Ryan Jessen thought he just had a migraine, but it turned out to worse than anyone could have ever imagined.
The 33-year-old California man was diagnosed with a ventricular brain hemorrhage and quickly fell into a coma he would never awake from. While his family gathered around his hospital bed to say goodbye, they realized they were missing someone: Ryan’s best friend and devoted dog, Mollie.
Luckily, the hospital agreed to allow the Jessen family to bring the dog inside to bid farewell to his buddy for the last time.
“So she’d know why her human never came home,” Ryan’s sister, Michelle, explained in a Facebook post. “If you knew my brother, he really loved his sweet dog.”
A 30-second video of the brown and white dog sniffing her owner as the man lays lifeless in a hospital bed, surrounded by tubes and machines, has gone viral with more than 12 million views since it was posted on Dec. 1.
“There he is, say goodbye to him,” someone can be heard saying through tears in the background. “There he is. Do you smell him?”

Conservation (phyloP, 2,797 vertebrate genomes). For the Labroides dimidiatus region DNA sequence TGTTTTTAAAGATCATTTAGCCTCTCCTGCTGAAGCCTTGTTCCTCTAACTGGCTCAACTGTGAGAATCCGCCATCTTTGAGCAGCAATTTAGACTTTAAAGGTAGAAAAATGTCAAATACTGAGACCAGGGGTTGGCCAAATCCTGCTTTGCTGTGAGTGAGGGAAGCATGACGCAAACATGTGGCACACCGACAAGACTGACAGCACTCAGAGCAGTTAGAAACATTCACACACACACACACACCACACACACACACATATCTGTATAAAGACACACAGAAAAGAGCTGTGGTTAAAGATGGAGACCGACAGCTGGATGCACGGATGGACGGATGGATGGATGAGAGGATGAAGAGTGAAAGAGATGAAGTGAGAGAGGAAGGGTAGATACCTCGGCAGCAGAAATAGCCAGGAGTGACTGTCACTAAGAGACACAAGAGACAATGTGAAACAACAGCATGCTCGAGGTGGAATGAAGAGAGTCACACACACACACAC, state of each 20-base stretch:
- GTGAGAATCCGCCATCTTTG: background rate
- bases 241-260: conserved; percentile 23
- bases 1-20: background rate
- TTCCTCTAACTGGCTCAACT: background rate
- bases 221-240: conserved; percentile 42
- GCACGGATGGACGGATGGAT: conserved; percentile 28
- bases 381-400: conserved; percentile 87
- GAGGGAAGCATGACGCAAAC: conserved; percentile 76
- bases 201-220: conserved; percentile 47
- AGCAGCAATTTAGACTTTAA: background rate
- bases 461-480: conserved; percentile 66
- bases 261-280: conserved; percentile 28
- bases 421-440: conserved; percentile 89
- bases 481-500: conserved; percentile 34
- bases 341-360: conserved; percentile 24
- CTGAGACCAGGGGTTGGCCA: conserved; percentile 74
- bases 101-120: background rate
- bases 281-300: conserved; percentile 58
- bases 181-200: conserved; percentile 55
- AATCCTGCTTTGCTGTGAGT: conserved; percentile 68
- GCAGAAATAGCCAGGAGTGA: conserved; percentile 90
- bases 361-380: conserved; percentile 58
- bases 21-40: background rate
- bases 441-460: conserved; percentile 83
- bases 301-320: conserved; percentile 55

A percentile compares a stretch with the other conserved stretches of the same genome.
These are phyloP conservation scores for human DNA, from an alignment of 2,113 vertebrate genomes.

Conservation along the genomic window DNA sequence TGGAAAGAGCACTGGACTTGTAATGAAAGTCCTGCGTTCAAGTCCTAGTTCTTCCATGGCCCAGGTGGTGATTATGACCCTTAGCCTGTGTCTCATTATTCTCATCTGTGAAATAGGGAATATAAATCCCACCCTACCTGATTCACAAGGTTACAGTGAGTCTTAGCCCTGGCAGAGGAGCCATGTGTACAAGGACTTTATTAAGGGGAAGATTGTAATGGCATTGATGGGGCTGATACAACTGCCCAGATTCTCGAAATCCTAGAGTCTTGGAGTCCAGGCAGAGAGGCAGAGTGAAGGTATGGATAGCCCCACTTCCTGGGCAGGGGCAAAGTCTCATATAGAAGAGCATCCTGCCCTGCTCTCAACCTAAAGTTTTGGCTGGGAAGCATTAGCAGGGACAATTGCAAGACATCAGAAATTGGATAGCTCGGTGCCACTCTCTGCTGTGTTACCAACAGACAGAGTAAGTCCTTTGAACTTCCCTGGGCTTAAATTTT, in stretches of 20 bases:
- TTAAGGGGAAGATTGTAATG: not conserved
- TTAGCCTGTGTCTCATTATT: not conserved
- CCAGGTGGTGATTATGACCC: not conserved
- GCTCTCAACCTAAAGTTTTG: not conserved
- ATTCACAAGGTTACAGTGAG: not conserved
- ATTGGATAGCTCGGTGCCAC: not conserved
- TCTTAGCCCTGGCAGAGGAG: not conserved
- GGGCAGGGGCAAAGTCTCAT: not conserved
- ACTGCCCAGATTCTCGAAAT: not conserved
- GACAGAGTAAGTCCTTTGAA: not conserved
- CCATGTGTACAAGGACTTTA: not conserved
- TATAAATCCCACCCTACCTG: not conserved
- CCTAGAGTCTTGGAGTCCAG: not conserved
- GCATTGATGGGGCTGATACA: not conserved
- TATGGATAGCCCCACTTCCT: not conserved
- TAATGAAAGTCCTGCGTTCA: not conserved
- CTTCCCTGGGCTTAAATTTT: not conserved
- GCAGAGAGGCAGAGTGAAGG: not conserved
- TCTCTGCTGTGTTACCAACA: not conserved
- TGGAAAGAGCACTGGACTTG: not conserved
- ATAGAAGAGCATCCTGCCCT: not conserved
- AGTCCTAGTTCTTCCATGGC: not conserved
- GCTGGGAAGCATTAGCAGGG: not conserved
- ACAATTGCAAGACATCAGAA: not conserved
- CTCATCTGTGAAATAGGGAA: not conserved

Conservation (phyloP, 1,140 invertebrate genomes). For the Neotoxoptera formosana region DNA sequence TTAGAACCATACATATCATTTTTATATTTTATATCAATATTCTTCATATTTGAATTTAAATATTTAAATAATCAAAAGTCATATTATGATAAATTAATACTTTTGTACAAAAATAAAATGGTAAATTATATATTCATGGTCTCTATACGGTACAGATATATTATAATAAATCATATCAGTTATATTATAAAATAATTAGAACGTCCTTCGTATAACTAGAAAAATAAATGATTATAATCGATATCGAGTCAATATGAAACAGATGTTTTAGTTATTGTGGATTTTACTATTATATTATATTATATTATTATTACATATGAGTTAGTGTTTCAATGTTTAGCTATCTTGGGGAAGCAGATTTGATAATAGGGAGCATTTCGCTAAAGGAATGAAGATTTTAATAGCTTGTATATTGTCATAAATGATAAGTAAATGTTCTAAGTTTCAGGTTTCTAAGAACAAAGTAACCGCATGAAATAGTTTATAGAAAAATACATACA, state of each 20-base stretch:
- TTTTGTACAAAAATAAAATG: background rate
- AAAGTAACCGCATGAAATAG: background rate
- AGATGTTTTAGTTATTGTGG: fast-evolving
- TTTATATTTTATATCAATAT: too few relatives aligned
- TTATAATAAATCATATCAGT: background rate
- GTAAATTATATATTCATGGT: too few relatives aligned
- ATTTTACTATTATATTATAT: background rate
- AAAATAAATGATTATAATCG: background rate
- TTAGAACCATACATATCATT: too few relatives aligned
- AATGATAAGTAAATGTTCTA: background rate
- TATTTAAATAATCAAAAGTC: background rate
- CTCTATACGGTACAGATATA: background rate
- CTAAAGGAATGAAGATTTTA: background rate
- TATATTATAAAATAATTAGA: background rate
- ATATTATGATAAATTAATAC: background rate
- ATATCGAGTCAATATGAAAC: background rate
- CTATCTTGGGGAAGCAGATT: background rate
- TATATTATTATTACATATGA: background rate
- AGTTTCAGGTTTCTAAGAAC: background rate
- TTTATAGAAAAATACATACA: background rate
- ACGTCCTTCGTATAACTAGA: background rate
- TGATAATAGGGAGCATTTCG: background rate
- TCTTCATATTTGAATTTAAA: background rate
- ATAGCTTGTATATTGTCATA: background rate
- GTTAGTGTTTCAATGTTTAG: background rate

Ryan died on Nov. 30 — just a day before the video was posted.
“We [released] him, with gratitude, to give the gift of life through the organ donor program to waiting recipients,” Michelle said. “We have personally, and prayerfully, received much support, for which we are gratefully indebted to each and every kindness. It happened so quickly.”
Doctors believe the hemorrhage was caused by high blood pressure; there’s speculation that his frequent consumption of energy drinks may have contributed, Michelle explained.
Though Ryan’s passing was tragic for the Jessen family, they were comforted to know that while he lost his life, he saved another.
A 17-year-old boy in California, whose birthday is on Christmas, received Ryan’s heart last week, the family said.
“As sad as it is to lose Ryan, we know his heart is going to bring so much joy to the family of the recipient,” Michelle said. “I wish Ryan could know what a difference his heart will make for that young man.”
As for the dog, Michelle assured everyone that Mollie will stay in the family.
The Shelter Me segment, “Heal Me,” features shelter dogs who become therapy dogs and bring comfort to patients and their families in hospitals.
Source: CBS News